Photo Credit: Layer Cake Eye Tracking Plot From Nngroup.com Modified by Frank Gomez to show the F and Z layouts in yellow and green highlighting.
Definitions used in this post:
Above the fold / the fold: The “fold” on a web page is the area visible without scrolling on a typical screen size. When this article was written, excluding phones 1366px x 768px was almost equal to 1920px x 1080px in popularity. Those two screen sizes are miles apart when it comes to design.
F Layout: The F layout can be intentional or not. If you look at the featured image you’ll see the F layout at the top of the page. It tends to happen naturally because writers often start with a fairly long title (first heading or “Heading 1”), then there is an introductory paragraph and the second heading which happens to be shorter forming the letter “F”.
Z Layout: The Z layout can also be intentional or not. See the image featured at the top of this post. The eyes read a heading and scan down diagonally from right to left and then go across the page on another heading or even reading a paragraph.
The Fold is Becoming Irrelevant
As a web developer I’ve always considered “the fold” in my designs. While considering what the viewer sees “above the fold” is very important in today’s world we are dealing with devices that range from 320 pixels wide by 568 pixels tall (Yes, iPhone 5’s are still out there) to 4 and 5k displays (thousands of pixels wide by over a thousand pixels tall). All of these devices are used for viewing web pages and they are miles apart. The truth is, no one is adjusting content for every imaginable size of device. Typically designers who carefully review their layouts are considering 3 sizes: small, medium and large. Sometimes aesthetics overrides the desire to have content above the fold.
To Scroll or Not to Scroll?
Because of the wide variety of displays and devices it makes sense to consider that many people will scroll if they don’t see anything clickable within the viewport. Either that, or they will choose something from your navigation OR they will leave your site.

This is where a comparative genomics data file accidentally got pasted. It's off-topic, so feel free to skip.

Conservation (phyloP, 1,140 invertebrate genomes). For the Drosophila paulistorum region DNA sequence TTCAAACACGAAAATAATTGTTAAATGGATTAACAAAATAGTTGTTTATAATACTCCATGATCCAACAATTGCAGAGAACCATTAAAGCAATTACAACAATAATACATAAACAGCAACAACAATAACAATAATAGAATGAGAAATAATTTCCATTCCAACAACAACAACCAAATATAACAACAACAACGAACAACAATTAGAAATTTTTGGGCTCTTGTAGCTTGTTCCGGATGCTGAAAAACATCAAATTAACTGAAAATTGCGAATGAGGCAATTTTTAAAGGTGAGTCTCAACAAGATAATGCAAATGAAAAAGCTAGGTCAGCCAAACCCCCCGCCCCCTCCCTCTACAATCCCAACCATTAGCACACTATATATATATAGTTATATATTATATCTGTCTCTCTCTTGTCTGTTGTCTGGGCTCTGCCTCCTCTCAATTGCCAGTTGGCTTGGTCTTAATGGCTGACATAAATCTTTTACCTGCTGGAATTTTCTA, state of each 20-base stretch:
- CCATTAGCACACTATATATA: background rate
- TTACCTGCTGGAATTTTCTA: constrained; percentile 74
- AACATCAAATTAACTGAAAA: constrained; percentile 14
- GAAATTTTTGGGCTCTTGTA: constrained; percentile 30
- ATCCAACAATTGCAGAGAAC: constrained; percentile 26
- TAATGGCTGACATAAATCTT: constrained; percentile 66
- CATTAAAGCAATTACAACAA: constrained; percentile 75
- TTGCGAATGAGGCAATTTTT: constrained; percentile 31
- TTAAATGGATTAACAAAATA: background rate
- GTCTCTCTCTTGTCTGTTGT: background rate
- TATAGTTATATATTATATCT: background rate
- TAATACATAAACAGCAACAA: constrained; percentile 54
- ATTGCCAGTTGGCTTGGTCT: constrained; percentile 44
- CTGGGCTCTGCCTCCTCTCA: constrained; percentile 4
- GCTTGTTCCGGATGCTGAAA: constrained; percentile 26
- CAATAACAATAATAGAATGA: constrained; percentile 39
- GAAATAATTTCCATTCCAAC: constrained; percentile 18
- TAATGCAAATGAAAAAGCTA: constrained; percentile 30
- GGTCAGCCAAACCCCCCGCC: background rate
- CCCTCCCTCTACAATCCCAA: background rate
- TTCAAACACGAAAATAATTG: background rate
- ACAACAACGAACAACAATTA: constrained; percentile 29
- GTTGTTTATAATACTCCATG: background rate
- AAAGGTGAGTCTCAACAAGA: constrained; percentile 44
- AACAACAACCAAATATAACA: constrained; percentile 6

The best practice is to give users a reason to scroll but in my humble opinion we are years beyond that. No one needs a “Scroll” button to tell them there is more content below the big hero image. There are almost 3 billion smartphones in the world today. People are used to scrolling when they want to read more or view more images. It can even be argued that users on tablets and desktops are used to scrolling as many of use use touch pads and mouse wheels to navigate.
Assuming they landed on your webpage for some compelling reason I would argue that they will stay and scroll or use the navigation without an obvious nagging scroll button.
It is important to remember that many (probably most) visitors to your website are:
- only somewhat curious
That is why the typical bounce rate is so high. The vast majority of visitors do not sincerely care about what you are offering to read in depth. That, ..unfortunately, is the world we live in.
Bounce rates are often lower on things like news articles where users really dig into reading the content vs. searching for what to read on a page.
The Layer Cake Pattern
Any person familiar with the fold is probably familiar with the F and Z layout to create visual hierarchy on a page. The layer cake pattern is essentially what happens when users scan the pages headings. This includes the sighted and visually impaired. Visually impaired users will tab through the content to choose what to read thus creating the layers of the cake.
For a detailed article on the topic visit the Nielsen Norman Group.
What is interesting when looking at the image included above is that you can see the F and Z’s formed within the layer cake pattern. The F and Z layouts don’t have to be “forced” by the writer, they can appear organically by using good headings.
Hierarchical Headings and Sub-Headings
In fact all three, Layer cake, F and Z Layouts can and should be made without trying, from a design perspective. They should be automatically encouraged by writing well and choosing good sub-headings. Also, it is important to choose distinct typefaces and sizes so the sighted user can easily distinguish the headings and sub-headings from the normal copy.
Finally, hierarchical headings and sub-headings are essential for writing for disabled people. The hierarchy of a page makes it easy for all users to decide what to read.
Work with a web developer that uses best practices for web design.